The new results were presented at the Electron-Photon Conference one month later at Bonn, together with the results of the HPWF experiment. At the end of the conference, Chen-Ning Yang announced the existence of weak neutral currents as the highlight of the meeting.
Shortly afterwards, the HPWF collaboration modified their apparatus with the net result that the previously observed signal of neutral currents disappeared. This news quickly reached CERN, where it had a dismaying effect and was a cause for distrust of the Gargamelle result. The opponents focused their criticism on the neutron background calculation and in particular on the treatment of the neutron cascade. Although the members of the Gargamelle collaboration withstood all the critical questions, the willingness to accept the validity of the Gargamelle observation had to wait until the end of the year. In a special exposure of Gargamelle to shots of protons with fixed momentum, the prediction of the cascade programme was verified quantitatively and unambiguously by the direct observation of proton-induced cascades in the chamber (figure 3). The results were presented at the American Physical Society conference in Washington in April 1974 (Haidt 1974).
One year after the discovery, at the time of the conference in London in June 1974, overwhelming confirmation for the existence of weak neutral currents came from Gargamelle itself with twice the original statistics (Hasert et al. 1974). In the meantime the HPWF collaboration had elucidated the reason why they lost the signal and also affirmed weak neutral currents. Further confirmation came from the new counter experiment of the California Institute of Technology and Fermilab (CITF) collaboration and from the observation of neutral-current-induced single pion events in the 12 ft bubble chamber at Argonne.
The discovery of weak neutral currents crowned the long-range neutrino programme initiated by CERN at the beginning of the 1960s and brought CERN a leading role in the field. The new effect marked the experimental beginning of the Standard Model of electroweak interactions and triggered huge activity at CERN and all over the world, both on the experimental and theoretical sides. The most immediate success was the prediction of the mass value of the elusive intermediate vector boson, W, on the basis of the Glashow- Salam-Weinberg model, combined with the first measurements of the weak mixing angle θW. This led to the idea of building a proton-antiproton collider, which was later realized at CERN and brought about the observation at CERN of the mediators of the weak force, the W and Z. The neutrino experiments at the CERN Super Proton Synchrotron increased their precision to the point that the first test of weak radiative corrections was enabled. The continuously increasing amount of knowledge on weak interactions justified building the Large Electron Positron collider, LEP, which with its high intensity reached sufficient precision at the energy range of the Z mass and beyond to test electroweak theory at the quantum level. All the results combined make the search for the Higgs, the last element of the electroweak Standard Model, a central issue for the Large Hadron Collider.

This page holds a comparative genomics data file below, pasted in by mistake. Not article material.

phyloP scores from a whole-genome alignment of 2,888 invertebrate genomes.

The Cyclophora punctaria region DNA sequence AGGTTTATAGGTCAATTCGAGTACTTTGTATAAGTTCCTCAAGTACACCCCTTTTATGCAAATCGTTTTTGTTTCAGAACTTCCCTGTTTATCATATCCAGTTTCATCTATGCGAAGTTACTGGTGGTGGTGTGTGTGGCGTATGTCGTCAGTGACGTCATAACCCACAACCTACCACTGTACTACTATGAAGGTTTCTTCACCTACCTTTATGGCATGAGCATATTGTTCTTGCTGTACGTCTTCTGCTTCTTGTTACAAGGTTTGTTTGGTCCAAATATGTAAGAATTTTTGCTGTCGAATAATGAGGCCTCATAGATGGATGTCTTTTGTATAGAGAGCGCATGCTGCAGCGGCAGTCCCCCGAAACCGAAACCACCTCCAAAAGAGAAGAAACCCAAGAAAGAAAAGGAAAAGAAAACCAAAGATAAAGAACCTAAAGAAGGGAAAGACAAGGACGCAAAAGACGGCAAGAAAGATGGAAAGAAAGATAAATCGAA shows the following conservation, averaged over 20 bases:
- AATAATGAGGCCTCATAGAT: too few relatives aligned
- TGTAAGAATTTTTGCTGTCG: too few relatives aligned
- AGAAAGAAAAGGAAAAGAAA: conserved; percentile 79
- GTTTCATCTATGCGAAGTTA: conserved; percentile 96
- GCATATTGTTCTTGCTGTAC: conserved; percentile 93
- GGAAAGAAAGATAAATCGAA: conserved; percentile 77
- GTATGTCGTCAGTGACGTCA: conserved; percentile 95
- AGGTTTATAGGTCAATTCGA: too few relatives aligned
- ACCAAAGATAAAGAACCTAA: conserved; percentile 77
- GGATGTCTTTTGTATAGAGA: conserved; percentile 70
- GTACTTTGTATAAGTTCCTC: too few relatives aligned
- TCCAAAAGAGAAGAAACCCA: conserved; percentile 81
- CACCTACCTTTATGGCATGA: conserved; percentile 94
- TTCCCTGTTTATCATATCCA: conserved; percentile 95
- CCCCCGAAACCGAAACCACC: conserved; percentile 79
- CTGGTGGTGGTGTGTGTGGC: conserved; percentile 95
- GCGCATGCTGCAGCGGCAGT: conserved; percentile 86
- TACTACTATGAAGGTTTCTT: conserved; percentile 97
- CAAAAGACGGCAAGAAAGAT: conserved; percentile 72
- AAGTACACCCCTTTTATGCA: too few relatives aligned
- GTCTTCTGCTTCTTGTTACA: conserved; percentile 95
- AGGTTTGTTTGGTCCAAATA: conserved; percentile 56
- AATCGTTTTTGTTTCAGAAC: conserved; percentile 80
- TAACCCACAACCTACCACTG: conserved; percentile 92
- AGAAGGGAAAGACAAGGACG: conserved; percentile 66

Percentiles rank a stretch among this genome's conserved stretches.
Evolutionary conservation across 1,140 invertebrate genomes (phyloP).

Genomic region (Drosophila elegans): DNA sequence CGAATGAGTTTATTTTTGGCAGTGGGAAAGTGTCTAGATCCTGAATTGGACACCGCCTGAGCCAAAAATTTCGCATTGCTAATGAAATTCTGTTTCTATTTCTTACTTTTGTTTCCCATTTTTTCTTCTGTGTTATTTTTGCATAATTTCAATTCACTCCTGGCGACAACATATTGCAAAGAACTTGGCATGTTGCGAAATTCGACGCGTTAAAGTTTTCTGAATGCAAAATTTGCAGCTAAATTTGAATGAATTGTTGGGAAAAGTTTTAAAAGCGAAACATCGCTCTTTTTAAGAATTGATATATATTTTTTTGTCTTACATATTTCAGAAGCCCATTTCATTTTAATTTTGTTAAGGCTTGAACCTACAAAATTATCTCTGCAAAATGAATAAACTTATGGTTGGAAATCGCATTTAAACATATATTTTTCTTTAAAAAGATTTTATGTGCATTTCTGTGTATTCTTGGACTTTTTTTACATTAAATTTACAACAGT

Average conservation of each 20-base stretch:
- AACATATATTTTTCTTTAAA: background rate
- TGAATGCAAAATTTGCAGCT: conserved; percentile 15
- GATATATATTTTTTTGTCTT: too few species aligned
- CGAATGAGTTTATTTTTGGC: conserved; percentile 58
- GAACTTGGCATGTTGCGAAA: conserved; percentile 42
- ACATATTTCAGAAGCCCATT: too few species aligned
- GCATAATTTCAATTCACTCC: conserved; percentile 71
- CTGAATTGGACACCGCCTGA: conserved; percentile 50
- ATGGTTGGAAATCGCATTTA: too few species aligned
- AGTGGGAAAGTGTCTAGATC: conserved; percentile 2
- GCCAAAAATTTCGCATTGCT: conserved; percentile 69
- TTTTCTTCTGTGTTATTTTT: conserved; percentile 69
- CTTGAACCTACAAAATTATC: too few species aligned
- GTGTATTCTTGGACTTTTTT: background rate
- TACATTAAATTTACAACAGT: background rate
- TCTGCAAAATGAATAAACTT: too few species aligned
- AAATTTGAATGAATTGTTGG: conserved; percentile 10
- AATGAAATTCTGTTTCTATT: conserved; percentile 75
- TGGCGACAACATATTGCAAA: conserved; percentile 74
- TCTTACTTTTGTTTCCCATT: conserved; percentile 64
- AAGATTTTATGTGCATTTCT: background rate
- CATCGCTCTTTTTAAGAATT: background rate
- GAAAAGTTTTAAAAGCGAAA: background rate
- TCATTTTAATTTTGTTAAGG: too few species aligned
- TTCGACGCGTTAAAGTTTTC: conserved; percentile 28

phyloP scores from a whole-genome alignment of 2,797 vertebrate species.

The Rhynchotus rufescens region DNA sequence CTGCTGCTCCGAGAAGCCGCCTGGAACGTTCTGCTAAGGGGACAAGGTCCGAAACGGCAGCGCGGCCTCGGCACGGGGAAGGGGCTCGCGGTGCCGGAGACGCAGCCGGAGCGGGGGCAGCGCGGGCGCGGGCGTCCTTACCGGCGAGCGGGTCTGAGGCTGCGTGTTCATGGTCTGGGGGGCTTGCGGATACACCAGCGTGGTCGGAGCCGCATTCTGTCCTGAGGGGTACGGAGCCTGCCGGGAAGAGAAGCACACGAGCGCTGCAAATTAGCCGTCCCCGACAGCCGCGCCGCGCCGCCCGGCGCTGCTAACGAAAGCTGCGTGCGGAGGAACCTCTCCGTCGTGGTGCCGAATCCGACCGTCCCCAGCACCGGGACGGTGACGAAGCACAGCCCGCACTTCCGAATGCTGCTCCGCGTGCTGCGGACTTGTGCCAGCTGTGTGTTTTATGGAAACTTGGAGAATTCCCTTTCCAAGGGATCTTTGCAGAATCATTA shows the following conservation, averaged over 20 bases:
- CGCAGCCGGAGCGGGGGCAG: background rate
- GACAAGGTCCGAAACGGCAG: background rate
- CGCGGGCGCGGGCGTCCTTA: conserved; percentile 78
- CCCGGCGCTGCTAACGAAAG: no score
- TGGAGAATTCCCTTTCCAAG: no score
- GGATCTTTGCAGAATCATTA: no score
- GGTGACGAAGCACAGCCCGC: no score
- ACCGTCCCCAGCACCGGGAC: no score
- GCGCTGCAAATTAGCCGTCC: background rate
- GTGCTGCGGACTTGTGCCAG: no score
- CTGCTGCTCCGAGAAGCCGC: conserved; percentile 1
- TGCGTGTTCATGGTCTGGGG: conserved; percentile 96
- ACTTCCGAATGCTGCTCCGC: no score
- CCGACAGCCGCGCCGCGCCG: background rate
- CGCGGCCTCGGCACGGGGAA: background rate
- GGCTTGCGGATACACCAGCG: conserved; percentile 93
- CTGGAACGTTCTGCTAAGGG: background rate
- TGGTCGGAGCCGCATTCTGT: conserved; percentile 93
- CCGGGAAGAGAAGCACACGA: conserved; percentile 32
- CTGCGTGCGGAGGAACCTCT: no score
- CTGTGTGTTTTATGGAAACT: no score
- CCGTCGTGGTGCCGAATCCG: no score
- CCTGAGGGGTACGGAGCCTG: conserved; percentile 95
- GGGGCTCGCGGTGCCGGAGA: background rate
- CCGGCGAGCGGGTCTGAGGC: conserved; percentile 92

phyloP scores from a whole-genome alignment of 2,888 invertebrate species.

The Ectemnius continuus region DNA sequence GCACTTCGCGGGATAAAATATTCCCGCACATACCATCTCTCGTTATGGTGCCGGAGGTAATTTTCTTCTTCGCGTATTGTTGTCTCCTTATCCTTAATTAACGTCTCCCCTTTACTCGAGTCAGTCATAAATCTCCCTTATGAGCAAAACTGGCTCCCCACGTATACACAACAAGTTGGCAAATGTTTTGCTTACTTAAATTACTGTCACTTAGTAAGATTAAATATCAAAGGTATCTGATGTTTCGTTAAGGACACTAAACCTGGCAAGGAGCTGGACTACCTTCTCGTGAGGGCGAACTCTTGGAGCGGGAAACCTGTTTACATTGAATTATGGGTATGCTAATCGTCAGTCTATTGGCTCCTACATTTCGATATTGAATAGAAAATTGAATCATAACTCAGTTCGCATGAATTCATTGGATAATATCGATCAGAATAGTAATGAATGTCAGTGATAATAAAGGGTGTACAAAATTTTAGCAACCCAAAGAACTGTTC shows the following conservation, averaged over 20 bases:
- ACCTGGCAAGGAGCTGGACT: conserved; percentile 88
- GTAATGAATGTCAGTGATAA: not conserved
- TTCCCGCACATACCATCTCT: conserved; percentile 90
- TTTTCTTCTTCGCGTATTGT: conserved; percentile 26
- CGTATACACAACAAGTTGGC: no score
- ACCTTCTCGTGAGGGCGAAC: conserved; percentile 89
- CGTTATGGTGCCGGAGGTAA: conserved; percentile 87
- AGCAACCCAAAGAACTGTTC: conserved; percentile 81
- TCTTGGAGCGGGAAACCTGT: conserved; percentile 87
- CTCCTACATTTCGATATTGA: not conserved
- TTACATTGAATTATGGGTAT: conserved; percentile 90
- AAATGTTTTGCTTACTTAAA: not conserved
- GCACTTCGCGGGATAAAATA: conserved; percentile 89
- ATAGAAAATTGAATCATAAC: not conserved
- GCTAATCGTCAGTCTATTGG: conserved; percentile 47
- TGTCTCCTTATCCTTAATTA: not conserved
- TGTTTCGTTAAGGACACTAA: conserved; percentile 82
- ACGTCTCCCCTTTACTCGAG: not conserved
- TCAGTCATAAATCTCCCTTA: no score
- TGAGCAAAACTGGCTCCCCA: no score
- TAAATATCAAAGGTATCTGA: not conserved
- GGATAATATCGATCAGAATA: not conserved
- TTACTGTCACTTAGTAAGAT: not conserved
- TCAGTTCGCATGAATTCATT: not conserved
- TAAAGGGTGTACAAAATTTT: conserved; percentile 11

• This article is based on a talk at the symposium held at CERN in September 2003, “1973: neutral currents, 1983: W± and Z bosons. The anniversary of CERN’s discoveries and a look into the future.” The full proceedings have been published as volume 34 issue 1 of The European Physical Journal C, and as a book, Prestigious Discoveries at CERN, by Roger Cashmore, Luciano Maiani and Jean-Pierre Revol (Springer ISBN 3540207503, September 2004).